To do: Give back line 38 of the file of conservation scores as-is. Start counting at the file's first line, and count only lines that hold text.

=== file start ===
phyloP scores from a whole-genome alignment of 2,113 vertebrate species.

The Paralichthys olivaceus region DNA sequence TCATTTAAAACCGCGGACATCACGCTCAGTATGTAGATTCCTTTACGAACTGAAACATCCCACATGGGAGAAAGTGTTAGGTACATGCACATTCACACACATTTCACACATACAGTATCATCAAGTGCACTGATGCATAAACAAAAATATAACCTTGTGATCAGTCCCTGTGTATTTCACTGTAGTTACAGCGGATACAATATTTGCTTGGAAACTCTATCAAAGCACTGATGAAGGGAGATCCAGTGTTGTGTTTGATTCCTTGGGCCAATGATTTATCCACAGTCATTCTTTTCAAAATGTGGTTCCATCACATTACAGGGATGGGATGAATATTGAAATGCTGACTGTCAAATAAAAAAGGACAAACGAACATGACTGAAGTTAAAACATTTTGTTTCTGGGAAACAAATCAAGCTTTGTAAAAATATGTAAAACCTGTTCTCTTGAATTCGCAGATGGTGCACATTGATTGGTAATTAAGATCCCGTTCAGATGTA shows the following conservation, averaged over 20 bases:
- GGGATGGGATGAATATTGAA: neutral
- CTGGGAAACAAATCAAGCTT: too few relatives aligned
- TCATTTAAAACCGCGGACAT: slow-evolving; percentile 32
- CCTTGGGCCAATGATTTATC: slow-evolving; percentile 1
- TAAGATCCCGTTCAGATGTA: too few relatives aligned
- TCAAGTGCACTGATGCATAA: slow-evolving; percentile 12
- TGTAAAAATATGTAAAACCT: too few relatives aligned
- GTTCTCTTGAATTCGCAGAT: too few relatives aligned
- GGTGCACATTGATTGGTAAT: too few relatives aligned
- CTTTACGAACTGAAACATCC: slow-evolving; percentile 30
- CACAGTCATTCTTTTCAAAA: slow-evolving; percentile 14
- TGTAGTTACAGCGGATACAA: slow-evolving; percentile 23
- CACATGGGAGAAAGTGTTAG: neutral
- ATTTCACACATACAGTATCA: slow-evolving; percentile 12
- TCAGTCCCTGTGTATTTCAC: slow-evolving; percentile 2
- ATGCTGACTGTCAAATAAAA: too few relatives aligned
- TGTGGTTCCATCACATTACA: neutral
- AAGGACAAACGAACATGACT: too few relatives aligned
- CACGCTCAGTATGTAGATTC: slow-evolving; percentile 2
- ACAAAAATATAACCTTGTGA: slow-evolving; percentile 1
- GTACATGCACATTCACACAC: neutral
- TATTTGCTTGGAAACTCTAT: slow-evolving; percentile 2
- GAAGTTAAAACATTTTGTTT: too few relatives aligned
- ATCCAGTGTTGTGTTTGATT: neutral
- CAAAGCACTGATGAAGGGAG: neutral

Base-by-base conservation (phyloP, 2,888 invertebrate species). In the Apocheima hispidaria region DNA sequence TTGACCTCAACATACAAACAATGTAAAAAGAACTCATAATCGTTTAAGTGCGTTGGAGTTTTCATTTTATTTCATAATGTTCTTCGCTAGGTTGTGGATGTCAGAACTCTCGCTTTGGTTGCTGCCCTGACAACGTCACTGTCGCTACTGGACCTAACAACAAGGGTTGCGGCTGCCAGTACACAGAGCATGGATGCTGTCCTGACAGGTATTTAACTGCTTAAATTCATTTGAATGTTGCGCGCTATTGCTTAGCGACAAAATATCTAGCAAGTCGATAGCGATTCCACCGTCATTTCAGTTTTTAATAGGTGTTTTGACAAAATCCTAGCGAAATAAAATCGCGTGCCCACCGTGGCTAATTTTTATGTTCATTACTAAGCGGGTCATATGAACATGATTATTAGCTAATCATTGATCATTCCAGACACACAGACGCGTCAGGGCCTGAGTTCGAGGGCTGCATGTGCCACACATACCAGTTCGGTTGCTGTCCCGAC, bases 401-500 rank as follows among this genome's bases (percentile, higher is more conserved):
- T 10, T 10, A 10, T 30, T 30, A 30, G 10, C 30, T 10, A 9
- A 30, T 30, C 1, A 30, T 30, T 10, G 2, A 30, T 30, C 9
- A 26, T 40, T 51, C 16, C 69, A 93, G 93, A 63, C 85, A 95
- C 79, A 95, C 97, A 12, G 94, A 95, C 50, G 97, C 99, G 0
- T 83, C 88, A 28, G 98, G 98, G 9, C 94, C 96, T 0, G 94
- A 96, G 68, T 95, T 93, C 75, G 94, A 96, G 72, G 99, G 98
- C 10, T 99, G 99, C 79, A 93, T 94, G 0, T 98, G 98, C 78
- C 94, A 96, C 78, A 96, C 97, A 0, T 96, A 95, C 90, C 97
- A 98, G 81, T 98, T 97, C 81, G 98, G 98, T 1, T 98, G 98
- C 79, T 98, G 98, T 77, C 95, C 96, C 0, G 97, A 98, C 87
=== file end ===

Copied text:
- C 79, T 98, G 98, T 77, C 95, C 96, C 0, G 97, A 98, C 87